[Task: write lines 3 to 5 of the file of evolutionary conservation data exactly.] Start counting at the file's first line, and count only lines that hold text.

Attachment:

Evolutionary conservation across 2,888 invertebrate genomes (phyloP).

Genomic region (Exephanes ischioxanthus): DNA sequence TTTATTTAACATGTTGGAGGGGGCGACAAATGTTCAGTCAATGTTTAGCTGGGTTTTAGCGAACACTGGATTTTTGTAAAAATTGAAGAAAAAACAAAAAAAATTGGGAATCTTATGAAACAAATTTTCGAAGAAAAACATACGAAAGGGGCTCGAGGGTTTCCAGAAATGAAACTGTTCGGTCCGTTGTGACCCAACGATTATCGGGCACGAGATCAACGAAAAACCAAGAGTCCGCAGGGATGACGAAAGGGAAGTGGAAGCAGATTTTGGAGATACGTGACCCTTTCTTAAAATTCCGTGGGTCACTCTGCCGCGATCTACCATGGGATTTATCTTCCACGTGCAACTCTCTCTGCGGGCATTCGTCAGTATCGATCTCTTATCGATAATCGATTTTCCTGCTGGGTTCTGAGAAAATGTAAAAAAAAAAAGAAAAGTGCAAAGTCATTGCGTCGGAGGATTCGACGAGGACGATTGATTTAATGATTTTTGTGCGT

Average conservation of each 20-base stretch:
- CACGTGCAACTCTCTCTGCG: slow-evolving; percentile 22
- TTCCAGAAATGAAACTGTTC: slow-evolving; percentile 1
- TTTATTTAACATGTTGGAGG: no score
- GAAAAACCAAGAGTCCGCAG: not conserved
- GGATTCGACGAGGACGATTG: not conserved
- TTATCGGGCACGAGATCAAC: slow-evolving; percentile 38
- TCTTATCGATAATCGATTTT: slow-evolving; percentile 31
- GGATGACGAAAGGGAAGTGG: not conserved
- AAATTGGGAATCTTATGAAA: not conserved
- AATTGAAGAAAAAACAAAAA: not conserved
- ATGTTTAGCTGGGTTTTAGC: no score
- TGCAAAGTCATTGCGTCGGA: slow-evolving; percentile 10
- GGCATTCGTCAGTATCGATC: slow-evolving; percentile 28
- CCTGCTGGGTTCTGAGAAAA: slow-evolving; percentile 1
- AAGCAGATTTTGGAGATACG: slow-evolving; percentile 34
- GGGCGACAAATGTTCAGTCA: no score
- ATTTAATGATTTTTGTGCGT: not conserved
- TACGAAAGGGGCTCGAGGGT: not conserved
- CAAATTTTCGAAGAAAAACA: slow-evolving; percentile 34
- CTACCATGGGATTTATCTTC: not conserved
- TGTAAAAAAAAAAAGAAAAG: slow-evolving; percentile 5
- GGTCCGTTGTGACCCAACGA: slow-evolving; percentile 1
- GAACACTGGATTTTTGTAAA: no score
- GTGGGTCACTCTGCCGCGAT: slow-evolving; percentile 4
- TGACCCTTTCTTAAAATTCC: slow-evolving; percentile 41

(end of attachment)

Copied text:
Average conservation of each 20-base stretch:
- CACGTGCAACTCTCTCTGCG: slow-evolving; percentile 22
- TTCCAGAAATGAAACTGTTC: slow-evolving; percentile 1